Except for partisan DLP supporters, the same can be said of Mr Arthur. except

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  • @balance

    Guess who gets the prize for missing the point again?

    The issue with Worrell is that he has been accused of being political.

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  • Partisan BLP supporters will say that of Mr. Arthur but not the people who worked with him in Jamaica.
    Arthur is over rated as an economist – ask Mascoll – he said that consistently before he collected his thirty pieces of silver and was “included”.

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  • millertheanunnaki

    @ David | August 26, 2012 at 10:46 AM |
    “There is no good reason why the Barrack debt should not be addressed officially in the budget allocation. At minimum it is a contingent liability.”

    The canons of public finance accounting will not allow its treatment at this stage as a “contingent’ liability. Only if the government had appealed the Court’s decision would such ‘contingent’ treatment be possible. The mere fact that Ministers of Finance have recognized the debt and have entered into negotiations for its settlement is proof enough to establish its validity and must be recognized in the accounts as a real liability, long term or otherwise. There is no pussyfooting or statistical gymnastics to be played here as in the case of unemployment statistics. There may be “lies damned lies and statistics” but a Court awarded debt is a debt that must be officially recognized and honoured or the name of Barbados must be ever sullied.

    I would wage a bet that one of the very good reasons for Barbados’ recent downgrade to junk bond status is the way this Al Barrack debt has been treated like a political football by both political parties with total disrespect for the decisions of the Court. This is setting a very dirty precedent when a sovereign State refuses to officially record a commercial debt verified by the Law. This arrant dismissal of the canons of commercial law can only sully the name and image of Barbados in the eyes of foreign investors. One can imagine overseas investors thinking: “If they (the government) can do that to their own, imagine what those Bajans would do to us foreigners whom the seem to dislike with a passion”.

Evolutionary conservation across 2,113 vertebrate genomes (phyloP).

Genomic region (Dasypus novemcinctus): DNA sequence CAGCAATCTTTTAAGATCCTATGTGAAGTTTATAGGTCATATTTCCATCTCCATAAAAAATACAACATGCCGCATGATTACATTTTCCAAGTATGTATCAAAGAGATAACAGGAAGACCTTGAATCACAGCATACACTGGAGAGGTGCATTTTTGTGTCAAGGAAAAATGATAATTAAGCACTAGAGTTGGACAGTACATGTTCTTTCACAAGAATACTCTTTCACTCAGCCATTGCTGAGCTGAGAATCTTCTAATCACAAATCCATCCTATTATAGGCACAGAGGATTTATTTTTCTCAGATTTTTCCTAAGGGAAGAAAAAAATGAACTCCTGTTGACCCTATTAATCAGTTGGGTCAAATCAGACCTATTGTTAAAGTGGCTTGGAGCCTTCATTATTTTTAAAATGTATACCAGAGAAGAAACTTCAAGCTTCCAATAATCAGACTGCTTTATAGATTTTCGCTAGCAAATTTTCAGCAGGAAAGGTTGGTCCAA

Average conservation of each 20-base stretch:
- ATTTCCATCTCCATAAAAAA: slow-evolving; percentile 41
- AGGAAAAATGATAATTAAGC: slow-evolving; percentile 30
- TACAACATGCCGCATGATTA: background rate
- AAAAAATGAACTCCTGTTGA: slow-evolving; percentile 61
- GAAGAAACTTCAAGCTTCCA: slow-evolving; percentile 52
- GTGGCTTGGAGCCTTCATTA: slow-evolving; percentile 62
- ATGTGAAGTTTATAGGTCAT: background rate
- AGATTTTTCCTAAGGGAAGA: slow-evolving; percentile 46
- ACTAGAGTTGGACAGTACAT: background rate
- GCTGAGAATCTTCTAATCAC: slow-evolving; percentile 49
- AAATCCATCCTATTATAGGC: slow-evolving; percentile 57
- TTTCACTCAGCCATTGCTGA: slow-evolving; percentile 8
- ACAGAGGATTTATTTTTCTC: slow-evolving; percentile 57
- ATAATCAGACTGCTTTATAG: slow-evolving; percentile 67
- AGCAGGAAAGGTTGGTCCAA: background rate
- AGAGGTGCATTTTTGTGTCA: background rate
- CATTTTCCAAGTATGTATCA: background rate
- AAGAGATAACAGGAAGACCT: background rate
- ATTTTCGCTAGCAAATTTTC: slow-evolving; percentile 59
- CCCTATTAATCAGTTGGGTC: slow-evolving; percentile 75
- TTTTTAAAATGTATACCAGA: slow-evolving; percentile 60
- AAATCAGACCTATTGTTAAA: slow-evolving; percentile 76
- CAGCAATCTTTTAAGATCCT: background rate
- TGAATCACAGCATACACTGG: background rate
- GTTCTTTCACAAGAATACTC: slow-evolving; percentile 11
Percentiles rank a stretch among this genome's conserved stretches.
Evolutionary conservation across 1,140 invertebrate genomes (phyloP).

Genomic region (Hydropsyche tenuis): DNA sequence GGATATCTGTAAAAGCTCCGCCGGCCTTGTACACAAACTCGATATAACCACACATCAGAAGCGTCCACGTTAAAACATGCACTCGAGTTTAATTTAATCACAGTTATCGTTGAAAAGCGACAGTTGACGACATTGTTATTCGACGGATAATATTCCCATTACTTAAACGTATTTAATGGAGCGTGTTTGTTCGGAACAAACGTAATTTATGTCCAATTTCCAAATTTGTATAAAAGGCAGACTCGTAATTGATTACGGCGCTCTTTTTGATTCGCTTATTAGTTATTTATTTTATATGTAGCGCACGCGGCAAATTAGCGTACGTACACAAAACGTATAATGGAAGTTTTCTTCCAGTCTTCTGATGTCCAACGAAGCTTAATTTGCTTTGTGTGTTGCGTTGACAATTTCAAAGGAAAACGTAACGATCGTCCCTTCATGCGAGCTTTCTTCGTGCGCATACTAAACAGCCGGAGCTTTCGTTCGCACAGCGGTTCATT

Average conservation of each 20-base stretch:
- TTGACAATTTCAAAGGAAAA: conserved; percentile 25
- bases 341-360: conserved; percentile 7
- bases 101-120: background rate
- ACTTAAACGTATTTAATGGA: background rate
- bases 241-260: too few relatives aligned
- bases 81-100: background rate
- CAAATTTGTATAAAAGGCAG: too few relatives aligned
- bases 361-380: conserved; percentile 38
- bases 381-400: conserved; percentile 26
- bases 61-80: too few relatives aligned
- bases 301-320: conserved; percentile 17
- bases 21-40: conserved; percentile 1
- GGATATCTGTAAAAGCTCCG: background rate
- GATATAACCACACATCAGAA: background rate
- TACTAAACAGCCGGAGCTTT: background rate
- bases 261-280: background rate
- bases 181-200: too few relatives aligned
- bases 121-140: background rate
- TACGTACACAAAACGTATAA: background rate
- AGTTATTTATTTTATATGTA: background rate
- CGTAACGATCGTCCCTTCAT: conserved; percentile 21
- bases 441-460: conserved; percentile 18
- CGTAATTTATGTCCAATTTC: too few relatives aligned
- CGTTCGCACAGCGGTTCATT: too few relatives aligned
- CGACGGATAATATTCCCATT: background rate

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  • @miller

    Can’t disagree with you. Of course the DLPites will argue the politics of why Barrack got the contract to start with but this must be treated apart from the court order in play.

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  • Should the BLP also be chastised and rejected for the massive off budget spending in which it engaged – digging up roads before the last election as part of a 40 million dollar programme that was not allocated for in the budget,- NOT ONE CENT! massive spending outside of Parlaimentary approval, yet the same BLP yardfowls are now on their high horses criticising the Governor about allocation for the Barrack debt caused by Arthur’s “incomeptence” – I will not say corruption.

    How can the BLP yardfowls be taken seriously while promoting an opposition leader who it can be shown is guility on a larger scale of many these same spending issues of which they are complaining?

    Surely, Owen Arthur is part of the problem and not the solution.Put country before party and keep Arthur and his ego away from Bay street,

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  • millertheanunnaki

    @ ! | August 26, 2012 at 11:27 AM |

    The issue here is whether the governor is subsuming and compromising his professional ethics and technical integrity to his political interests. If he is not then the financial reporting status of the Al Barrack debt needs to be explained.

    We all know the Arthur and Mascoll are politicians whose reputations have already been apparently sullied by the DLP propaganda machinery. If you have evidence that both of these politicians used their office to engage in financial infelicities to benefit themselves at the expense of the taxpayers then bring the missing (not stolen) FBI report along with the Hardwood Housing forensic audit report to the public to finally discredit these alleged dishnourable men.

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  • Mascoll speaks as a politician first and an economist second and so does Arthur. Their first aim is to get political power and that is why you will never see or hear Mascoll or Arthur give specific details about major cuts in government spending – an economist would do that but not a politician trying to get his party elected.

    Next time , check it out you will hear terms like ” reorder our public finances, bring order to our public finances” – sweet sounding rhetoric but no specific spending cuts – politicians first, economists second”.

    Keep Arthur and his ego away from Bay Street.

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  • millertheanunnaki